I'm kind of confused by what our teacher taught us today. He specifically said that "could" is the past form of "can", and the same for "shall" and "will". I also recall that he gave as this example:

"That kid could produce a few words when he was 2." – to mean "That kid was able to produce a few words when he was 2."

I only know that could is more polite (when it comes to permission) but is that a valid sentence?

1 Answer 1


Your teacher is quite correct: could, might, should, would are the 'past' forms of can, may, shall, will. The example your teacher gave you is perfectly OK; you would also use these forms to backshift present-tense forms in reported speech:

"I can bench-press three hundred pounds", says John.
John said that he could bench-press three hundred pounds.

Must has no distinct 'past' form; historically, however, it is the 'past' form of a verb which has lost its present form, mote.

And that's a process that's still going on today. Shall has almost disappeared from Present-Day English, except in legal contexts, and may is in steep decline. Must is very little used now as a past-tense form; some teachers even tell their students that had to must be used instead. Similarly, past-tense could and would are giving way to was/were able to and was/were going to.

I suspect that what underlies these usage shifts is that the so-called 'past' forms of verbs don't always signify backshift—past-tense reference—but are also used to signify what we might call 'sideshift': a less assertive social or logical modality. This is especially true with the core modal verbs, which are the primary indicators of modality; the 'past' forms of these verbs are used so frequently to signal social or logical distance that the use for actual past-tense reference has become secondary. Except in the most formal registers, could, might, should, would have become almost (but not quite) disconnected from their present-tense forms.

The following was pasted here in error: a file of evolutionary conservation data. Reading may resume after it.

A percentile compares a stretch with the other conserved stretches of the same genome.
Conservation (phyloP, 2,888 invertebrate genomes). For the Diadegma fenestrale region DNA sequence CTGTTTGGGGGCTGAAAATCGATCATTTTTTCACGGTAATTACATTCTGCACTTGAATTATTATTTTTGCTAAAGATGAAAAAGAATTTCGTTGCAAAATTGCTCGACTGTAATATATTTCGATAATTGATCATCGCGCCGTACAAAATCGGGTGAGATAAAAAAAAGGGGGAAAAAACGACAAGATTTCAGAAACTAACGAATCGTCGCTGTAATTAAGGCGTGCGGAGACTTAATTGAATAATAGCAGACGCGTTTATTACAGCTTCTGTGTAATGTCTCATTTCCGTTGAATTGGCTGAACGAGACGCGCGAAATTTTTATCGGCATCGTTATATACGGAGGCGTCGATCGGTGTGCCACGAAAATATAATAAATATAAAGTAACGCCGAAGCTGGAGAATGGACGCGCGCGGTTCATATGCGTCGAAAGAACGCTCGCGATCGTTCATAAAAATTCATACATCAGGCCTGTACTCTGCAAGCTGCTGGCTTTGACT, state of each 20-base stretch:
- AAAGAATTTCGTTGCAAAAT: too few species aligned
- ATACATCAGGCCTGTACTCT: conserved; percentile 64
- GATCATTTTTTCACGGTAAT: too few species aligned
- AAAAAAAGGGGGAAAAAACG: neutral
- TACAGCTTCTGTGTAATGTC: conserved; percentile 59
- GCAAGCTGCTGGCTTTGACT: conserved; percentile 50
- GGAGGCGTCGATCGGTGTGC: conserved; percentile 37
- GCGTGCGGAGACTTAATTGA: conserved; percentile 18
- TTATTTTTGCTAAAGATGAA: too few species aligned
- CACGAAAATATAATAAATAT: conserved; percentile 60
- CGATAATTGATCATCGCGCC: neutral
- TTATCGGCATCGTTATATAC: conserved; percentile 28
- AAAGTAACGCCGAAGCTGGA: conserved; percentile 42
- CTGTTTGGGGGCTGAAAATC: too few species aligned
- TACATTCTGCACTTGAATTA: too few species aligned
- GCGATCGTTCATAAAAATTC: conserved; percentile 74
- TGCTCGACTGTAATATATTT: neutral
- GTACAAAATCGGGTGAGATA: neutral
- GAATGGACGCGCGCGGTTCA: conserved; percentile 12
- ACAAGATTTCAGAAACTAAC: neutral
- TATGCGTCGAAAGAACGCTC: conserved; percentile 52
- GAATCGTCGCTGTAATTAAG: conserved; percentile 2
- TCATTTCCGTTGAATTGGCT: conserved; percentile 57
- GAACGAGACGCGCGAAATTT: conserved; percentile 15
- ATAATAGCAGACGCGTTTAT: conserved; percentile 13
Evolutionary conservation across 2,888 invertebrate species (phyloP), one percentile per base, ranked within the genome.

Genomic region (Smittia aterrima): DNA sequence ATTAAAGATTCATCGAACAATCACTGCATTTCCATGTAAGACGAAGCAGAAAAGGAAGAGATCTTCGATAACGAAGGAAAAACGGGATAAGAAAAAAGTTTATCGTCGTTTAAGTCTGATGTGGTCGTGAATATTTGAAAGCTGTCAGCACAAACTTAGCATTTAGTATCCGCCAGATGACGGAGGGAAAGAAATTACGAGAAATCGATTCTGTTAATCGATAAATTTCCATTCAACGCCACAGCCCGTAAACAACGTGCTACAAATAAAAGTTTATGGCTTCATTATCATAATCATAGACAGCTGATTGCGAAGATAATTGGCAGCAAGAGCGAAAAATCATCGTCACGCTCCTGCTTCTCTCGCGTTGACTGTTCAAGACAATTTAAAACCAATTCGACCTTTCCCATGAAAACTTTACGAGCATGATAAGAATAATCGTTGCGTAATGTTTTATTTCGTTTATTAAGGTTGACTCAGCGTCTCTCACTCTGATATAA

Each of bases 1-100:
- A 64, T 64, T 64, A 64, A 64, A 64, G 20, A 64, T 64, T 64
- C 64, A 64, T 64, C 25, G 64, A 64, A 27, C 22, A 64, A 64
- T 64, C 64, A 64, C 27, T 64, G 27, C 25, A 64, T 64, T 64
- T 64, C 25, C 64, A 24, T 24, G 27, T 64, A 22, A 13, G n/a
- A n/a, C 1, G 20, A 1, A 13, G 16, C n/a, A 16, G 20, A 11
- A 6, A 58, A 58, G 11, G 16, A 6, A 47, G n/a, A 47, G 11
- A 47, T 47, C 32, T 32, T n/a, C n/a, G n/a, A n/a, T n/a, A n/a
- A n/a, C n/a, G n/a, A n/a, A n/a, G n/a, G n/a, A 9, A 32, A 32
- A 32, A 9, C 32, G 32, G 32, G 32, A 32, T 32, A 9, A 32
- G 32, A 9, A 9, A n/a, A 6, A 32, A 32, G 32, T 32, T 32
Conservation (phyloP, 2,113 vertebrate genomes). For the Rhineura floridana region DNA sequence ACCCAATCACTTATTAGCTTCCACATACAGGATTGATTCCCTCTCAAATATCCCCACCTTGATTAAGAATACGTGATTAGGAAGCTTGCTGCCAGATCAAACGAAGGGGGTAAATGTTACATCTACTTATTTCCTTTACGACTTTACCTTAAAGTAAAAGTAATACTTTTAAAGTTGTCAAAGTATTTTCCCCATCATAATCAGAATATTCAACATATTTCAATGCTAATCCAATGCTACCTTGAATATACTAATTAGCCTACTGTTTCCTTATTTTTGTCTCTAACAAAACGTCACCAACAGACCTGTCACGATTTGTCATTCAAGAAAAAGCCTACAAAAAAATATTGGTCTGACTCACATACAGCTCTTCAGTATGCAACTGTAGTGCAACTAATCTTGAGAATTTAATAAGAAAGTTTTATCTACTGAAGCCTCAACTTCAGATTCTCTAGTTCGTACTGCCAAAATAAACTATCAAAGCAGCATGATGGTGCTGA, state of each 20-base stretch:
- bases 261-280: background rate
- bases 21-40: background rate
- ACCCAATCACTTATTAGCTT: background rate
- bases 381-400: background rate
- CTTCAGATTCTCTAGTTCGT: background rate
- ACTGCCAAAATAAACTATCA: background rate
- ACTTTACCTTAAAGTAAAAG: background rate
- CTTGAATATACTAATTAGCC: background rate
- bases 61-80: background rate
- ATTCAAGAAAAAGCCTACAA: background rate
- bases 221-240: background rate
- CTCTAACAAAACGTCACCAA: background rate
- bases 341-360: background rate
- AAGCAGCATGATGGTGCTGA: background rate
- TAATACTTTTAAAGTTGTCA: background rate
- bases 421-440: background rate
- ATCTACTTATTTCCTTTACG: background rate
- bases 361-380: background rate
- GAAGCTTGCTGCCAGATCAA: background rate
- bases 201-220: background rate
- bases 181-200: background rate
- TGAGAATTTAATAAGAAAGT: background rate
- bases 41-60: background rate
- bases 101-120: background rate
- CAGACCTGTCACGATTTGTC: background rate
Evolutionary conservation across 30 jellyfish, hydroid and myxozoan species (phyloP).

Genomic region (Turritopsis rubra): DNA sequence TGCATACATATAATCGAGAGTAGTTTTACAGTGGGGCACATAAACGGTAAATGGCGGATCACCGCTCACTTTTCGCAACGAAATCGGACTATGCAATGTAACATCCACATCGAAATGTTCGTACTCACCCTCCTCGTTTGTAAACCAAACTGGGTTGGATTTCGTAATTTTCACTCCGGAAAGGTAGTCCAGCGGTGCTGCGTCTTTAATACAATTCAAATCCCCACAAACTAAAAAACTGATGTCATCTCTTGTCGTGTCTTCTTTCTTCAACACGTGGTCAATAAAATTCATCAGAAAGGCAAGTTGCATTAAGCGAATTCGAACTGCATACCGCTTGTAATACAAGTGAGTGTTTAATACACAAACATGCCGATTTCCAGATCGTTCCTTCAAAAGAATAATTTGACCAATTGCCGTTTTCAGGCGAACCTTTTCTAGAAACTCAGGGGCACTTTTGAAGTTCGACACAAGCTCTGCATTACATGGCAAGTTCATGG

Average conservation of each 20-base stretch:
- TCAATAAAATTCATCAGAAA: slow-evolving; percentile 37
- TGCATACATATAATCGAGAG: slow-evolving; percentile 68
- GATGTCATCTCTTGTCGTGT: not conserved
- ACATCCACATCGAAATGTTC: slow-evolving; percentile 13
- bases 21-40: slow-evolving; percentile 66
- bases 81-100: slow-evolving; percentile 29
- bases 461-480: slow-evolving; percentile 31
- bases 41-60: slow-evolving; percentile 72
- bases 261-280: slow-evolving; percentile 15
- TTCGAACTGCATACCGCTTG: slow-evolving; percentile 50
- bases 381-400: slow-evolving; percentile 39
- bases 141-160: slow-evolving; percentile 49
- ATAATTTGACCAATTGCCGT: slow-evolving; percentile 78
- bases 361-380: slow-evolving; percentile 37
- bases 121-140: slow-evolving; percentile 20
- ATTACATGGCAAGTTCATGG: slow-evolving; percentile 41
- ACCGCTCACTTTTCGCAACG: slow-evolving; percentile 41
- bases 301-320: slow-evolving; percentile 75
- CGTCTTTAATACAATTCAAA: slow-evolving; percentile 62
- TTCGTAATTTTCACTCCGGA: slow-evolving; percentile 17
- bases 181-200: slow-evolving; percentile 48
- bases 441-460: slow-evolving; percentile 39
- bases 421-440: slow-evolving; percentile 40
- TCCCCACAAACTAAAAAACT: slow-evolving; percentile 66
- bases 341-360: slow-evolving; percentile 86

• +1 for mote, as it's old that it dates back before the 17th C. Even my phone's autosuggestion doesn't recognise it. Nice.
    – mzcoxfde
    Oct 31, 2016 at 14:29
  • Hold on! "Shall" is alive and kicking, at least in BrE. Expressions like "Shall I pick you up at seven"? and "Shall I come with you"? are commonplace.
    – BillJ
    Oct 31, 2016 at 15:09
  • 1
    @BillJ Quite so--in AmE, too. But even this is more and more replaced with should or with paraphrases like would you like me to; and what used to be the dominant use, alternant with will in futurives, is evaporating very fast Oct 31, 2016 at 15:24

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